New research tie-up to enhance canola in Australia

By Jane Byrne contact

- Last updated on GMT

Pacific Seeds and CSIRO representatives at the 2021 Wallendbeen NSW Hyola TD winter performance and hybrid phenology trials © Pacific Seeds
Pacific Seeds and CSIRO representatives at the 2021 Wallendbeen NSW Hyola TD winter performance and hybrid phenology trials © Pacific Seeds

Related tags: Canola, Australia, Animal health

Australian seed provider, Pacific Seeds, and government agency, CSIRO, have joined forces on a new three-year AUS$250K (US$194,245) research project set to better tailor canola hybrids and crop management to regional Australia’s variable growing conditions.

“This research will help us to jointly develop a world-first interactive decision-making tool for canola variety selection, dedicated time of sowing advice along with grazing advice, applied crop nutrition agronomy and animal health recommendations,”​ said Dr Julianne Lilley, CSIRO group leader, mixed farming innovations.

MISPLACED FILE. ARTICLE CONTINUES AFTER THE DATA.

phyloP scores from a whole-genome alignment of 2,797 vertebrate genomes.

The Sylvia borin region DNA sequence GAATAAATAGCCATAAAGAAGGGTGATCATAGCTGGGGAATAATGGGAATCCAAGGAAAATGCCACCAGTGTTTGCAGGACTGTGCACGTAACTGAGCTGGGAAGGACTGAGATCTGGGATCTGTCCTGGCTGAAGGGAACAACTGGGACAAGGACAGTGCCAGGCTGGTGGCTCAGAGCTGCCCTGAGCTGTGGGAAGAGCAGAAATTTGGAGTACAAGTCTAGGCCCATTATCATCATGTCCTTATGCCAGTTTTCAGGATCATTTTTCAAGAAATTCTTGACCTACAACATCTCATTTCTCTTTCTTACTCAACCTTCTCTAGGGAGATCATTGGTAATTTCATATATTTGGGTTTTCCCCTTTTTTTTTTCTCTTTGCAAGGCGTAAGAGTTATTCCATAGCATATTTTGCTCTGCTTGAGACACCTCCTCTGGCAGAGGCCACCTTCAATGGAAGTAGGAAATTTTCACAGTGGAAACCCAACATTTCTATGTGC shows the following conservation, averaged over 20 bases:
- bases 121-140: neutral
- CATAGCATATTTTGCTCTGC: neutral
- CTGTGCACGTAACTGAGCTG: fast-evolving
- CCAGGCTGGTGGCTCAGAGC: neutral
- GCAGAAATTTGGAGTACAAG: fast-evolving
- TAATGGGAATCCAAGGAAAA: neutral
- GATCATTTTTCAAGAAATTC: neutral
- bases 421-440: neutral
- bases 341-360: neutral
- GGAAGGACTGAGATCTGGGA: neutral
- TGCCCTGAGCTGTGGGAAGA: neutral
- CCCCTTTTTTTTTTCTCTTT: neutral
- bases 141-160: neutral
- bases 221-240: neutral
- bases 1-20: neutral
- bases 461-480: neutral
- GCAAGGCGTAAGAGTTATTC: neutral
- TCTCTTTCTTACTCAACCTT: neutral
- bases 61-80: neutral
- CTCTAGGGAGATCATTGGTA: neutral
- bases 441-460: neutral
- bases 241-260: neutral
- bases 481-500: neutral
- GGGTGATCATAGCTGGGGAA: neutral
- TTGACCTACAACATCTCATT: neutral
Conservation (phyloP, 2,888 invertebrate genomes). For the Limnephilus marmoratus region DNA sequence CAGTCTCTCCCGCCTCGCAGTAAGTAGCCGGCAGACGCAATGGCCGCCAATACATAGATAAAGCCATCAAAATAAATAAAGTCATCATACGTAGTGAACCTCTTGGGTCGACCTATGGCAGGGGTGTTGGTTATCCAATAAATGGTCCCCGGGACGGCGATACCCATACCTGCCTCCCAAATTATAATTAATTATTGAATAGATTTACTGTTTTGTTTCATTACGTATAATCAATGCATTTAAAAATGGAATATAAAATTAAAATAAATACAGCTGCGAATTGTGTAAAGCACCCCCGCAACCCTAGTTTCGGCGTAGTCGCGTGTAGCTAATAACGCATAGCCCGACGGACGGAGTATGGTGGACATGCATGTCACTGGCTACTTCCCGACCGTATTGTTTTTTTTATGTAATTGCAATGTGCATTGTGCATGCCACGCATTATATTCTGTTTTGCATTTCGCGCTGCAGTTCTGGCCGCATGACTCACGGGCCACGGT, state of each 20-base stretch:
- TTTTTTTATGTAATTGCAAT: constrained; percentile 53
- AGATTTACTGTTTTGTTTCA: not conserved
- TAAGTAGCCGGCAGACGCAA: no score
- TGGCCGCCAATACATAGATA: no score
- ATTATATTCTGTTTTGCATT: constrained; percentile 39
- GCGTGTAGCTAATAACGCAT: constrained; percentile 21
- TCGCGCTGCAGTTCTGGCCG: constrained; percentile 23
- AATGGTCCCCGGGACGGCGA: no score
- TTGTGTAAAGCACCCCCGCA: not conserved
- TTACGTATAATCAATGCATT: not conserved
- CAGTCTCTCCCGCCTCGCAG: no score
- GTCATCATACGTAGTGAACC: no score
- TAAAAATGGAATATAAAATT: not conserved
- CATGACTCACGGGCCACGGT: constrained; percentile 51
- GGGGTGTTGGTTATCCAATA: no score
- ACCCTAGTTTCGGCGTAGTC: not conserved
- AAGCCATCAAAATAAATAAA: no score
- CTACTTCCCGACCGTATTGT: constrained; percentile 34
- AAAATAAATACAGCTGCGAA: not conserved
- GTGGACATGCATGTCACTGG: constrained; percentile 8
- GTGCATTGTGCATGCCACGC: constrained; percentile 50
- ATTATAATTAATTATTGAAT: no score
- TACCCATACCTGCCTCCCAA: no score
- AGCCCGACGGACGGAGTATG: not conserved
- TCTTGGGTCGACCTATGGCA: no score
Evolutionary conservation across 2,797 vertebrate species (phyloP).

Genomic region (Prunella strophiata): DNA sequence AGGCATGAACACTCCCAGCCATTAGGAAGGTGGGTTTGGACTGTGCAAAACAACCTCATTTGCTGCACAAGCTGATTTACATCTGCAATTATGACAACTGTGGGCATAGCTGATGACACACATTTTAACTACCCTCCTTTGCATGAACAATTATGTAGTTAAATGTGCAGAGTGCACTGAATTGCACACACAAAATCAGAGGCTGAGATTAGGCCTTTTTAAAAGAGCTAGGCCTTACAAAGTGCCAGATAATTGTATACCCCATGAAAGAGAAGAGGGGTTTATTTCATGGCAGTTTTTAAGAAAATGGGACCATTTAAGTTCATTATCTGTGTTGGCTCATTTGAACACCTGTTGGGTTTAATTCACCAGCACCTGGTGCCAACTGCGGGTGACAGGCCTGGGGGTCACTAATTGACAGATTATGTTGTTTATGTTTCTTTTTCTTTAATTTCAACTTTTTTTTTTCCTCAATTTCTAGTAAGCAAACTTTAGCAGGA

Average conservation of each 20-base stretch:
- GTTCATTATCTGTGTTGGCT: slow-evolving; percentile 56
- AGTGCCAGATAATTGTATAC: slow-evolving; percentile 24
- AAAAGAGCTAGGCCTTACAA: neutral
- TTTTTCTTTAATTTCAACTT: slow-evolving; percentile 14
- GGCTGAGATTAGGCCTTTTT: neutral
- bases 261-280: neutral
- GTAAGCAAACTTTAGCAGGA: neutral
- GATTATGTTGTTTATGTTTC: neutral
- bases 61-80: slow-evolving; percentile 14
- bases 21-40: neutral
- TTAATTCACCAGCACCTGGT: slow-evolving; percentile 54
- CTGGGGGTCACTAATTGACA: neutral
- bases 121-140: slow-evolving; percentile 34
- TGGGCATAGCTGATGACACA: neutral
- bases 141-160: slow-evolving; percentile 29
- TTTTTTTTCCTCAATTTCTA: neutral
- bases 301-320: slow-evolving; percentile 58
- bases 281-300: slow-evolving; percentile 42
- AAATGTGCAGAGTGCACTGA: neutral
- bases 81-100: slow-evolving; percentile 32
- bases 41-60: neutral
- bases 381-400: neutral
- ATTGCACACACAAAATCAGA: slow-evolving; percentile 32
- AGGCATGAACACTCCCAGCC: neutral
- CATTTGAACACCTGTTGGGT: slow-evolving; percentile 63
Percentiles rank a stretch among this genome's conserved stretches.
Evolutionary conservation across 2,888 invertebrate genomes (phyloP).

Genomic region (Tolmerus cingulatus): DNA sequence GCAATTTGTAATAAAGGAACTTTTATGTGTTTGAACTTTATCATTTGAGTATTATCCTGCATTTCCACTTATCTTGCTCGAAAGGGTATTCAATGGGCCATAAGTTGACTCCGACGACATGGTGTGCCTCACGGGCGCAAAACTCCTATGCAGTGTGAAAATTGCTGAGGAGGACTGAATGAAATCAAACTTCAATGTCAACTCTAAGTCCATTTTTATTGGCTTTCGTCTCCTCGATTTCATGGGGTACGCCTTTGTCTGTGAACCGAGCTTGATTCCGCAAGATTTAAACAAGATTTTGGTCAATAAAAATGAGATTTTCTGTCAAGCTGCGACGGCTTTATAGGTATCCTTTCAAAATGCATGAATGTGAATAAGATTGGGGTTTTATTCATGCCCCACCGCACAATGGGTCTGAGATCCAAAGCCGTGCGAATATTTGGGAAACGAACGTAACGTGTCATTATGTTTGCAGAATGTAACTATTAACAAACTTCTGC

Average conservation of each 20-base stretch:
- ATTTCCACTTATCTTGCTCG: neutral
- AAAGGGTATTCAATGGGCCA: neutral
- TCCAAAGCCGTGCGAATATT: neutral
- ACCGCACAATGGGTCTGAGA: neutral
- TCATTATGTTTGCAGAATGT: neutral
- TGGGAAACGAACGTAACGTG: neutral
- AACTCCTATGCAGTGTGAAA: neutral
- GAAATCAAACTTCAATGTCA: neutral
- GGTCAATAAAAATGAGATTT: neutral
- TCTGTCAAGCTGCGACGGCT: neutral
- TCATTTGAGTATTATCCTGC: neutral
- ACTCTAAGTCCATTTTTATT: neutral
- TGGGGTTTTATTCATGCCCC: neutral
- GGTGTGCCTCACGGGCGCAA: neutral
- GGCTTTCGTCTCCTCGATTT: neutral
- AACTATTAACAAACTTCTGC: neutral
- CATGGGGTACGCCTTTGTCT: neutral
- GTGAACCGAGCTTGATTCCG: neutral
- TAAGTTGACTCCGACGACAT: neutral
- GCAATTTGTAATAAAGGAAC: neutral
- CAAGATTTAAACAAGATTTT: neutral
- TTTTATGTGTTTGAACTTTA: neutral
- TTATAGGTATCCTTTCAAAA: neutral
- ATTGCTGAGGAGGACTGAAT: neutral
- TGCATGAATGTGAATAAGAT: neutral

Initially the project will collate, review, and organize existing information and identify any knowledge gaps across the industry.

“In its first year, the project will conduct highly detailed phenology trials with three time of sowing events at four locations across Australia involving industry, growers, agronomists, and advisors,”​ Dr Lilley said.

“We’re excited to partner with CSIRO to further investigate and explore canola phenology and applied agronomy across major Australian canola growing environments,”​ said Pacific Seeds national canola technical manager, Justin Kudnig. 

The partnership follows on from work last season with CSIRO, farmers and local agronomists which saw Pacific Seeds’ Hyola 970CL product combined with science-based agronomic management to set a new Australian canola yield record of 7.16t/ha.

As this project progresses, it is expected to lead to further expansion of winter canola growing areas, said the teams.

“This project is another example of the importance of collaboration between complementary organizations, researchers, and growers to develop systems that drive efficiency, sustainability and ultimately profit for Australia’s agricultural industry,”​ said Kudnig.

Related topics: Australia, Oilseeds, R&D

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